As the home- and community-based services segment continues to grow, some HCBS workers are trying to change current laws that prevent them from receiving overtime pay and minimum-wage protections, according to recent reports.

Under a 1974 amendment to the Fair Labor Standards Act, certain home workers were extended minimum wage and overtime pay protections. But at the time Congress decided to exclude what they considered casual workers, including home-care workers. Now, union groups, including the Service Employees International Union, are pushing lawmakers and Secretary of Labor Hilda Solis to overturn that stipulation, The Wall Street Journal reported. Some advocates for workers’ pay reform say that increased pay for home-care workers equals better care for the elderly, and that reduced quality of home care could force seniors into nursing homes, which cost more to Medicare and Medicaid, reports the Journal. Meanwhile, HCBS providers are concerned that the extra money required to fund the overtime requests would bankrupt the system.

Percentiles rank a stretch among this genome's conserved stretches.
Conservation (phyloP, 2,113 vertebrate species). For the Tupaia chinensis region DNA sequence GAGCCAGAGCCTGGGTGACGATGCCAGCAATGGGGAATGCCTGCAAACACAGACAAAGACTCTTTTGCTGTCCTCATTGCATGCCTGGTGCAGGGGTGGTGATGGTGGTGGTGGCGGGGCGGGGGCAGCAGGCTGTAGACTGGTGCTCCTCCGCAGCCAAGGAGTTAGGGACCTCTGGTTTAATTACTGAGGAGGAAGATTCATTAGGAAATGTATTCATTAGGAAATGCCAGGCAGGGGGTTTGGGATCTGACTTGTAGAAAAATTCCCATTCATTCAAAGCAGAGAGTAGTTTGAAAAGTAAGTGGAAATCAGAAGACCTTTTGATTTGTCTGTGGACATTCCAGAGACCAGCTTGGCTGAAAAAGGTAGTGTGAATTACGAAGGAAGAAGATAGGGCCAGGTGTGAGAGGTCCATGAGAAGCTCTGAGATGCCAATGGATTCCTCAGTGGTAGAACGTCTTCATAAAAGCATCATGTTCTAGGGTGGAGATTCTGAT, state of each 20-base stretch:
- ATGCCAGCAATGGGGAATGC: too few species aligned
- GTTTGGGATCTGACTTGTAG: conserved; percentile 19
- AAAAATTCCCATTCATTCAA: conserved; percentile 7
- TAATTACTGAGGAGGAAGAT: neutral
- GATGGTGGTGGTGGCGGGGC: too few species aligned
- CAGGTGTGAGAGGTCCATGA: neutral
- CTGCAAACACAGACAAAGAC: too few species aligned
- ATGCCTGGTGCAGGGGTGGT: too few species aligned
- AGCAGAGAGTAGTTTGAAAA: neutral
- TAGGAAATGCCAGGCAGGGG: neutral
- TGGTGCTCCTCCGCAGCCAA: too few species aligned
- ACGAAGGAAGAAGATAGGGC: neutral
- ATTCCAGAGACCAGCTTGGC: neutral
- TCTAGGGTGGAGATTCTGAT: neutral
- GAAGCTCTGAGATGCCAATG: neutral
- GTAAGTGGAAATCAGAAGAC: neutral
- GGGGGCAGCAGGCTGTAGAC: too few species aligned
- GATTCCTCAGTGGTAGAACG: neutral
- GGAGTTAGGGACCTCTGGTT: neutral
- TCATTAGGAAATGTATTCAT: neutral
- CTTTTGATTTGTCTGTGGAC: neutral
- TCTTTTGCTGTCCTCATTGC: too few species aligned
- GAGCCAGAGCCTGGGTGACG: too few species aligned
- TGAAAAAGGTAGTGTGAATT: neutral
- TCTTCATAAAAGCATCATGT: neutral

There has been a steady trending toward HCBS in the last few years, and efforts to shift money away from nursing homes to the home-care programs have been ramped up during the healthcare reform debates. A recent study finds that, while nursing homes still receive the majority of Medicaid funds overall, some states have started allocating more money for HCBS than for traditional skilled nursing care. (McKnight’s, 3/4)